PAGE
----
Road to Victory in The Old Man and the Sea

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Ernest Hemingway, a fisherman and Nobel Prize winner, authored the book “The Old Man and the Sea”. The narrative unfolds in a small fishing village along the Cuban coast. Hemingway’s somber tone reflects his sympathy for the protagonist, as he highlights the numerous struggles the old man faces and elicits an understanding of his suffering. “The Old Man and the Sea” is presented from the perspective of Santiago, the elderly man.

The Old Man and the Sea centers around Santiago, an aging fisherman who believes his luck has run out. In his youth, he was a skilled fisherman, consistently reeling in plentiful catches. However, as old age sets in, Santiago finds himself struggling to catch anything. His young companion, Manolin, used to fish with him but was forced to abandon their partnership due to Santiago’s lack of success. After weeks of unsuccessful fishing trips, Santiago finally lands a massive fish, the largest he has ever seen. However, the fish’s size presents a challenge as Santiago struggles to lift it from the depths and it exhausts all his strength. Returning to the village becomes even more difficult because it is nighttime and ravenous sharks surround the fish, scavenging for their share. Helpless against the hungry predators, Santiago can do nothing but press on. Eventually, when he arrives back at the village, he is too weary to worry about the fate of the fish and promptly heads to his humble abode for an extensive slumber. Manolin wakes him and reveals that the sharks have destroyed the prized catch, rendering all of Santiago’s efforts fruitless. Nonetheless, Manolin encourages Santiago to persevere in his fishing endeavors because there is still much to learn about the sea.

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Santiago, the protagonist in Hemingway’s The Old Man and the Sea, is portrayed as an aged fisherman with a history of success in his craft. However, his fortunes have changed, and he consistently encounters misfortune while fishing. Nevertheless, Hemingway depicts Santiago’s eyes as lively and resilient, contrasting with the overall weariness of his body. Despite his old age and impoverished status, Santiago maintains a sense of pride and self-importance. Though aware of his struggle, he possesses an unwavering determination to persist in pursuing his beloved activity: fishing.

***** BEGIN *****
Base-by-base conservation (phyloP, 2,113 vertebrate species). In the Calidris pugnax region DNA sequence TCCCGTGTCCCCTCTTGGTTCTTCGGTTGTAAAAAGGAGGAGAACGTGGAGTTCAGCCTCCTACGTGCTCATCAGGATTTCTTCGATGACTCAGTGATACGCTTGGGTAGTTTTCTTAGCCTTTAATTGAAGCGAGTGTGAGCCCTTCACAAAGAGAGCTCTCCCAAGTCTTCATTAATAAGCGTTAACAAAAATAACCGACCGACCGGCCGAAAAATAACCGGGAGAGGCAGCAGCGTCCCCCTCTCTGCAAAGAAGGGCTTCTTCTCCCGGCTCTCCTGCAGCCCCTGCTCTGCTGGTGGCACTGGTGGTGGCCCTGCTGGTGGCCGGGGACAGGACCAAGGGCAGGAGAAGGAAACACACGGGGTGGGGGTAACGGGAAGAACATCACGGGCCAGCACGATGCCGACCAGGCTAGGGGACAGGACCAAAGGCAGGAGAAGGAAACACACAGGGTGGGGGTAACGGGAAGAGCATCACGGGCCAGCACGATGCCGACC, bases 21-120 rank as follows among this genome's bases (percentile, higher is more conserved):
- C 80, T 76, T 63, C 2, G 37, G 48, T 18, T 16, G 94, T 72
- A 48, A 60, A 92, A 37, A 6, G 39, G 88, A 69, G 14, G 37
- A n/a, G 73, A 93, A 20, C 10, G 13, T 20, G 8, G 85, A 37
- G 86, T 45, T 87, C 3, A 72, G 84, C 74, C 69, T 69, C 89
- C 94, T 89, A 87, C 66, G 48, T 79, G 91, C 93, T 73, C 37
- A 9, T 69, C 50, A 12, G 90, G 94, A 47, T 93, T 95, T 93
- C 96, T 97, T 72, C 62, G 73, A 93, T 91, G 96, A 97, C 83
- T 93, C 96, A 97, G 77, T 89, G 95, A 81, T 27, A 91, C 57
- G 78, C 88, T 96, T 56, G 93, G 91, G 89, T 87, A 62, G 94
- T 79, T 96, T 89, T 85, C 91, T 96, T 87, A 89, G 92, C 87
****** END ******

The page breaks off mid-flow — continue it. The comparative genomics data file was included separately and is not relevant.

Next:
The enormous marlin that Santiago catches is considered one of the main characters in the book, despite being an animal. The entire plot revolves around Santiago’s struggles with this fish. When Santiago first lays eyes on the fish after three days of battling, he observes that it comes unendingly and water pours from its sides. In the sun, its bright appearance reveals a dark purple head and back, with wide and light lavender stripes on its sides. Spending ample time with the marlin, Santiago begins to communicate with it, referring to it as his brother. He perceives the fish as a superior being, surpassing mankind in virtue and nobility.

Santiago asserts his dignity by adhering to the values of a fisherman. His experience in this profession allows him to triumph over the forces of nature, symbolized by the colossal marlin and the relentless sharks. Despite knowing that he may not be able to bring back the entire catch or even a portion of it, Santiago persists in his struggle against the fish. After three days of intense battle, Santiago emerges victorious, achieving the greatest triumph of his life. This achievement fills him with pride and courage, making him feel like he rules the world due to his ability to conquer such an extraordinary fish. Santiago demonstrates that while a man can be destroyed, he cannot be defeated. Hemingway portrays Santiago’s hardships to teach us that enduring immense pain and suffering are essential steps towards reaching our highest aspirations. Hemingway emphasizes that acquiring something worthwhile in life requires dedicated and persistent effort.

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Road to Victory in The Old Man and the Sea. (2019, May 01). Retrieved from

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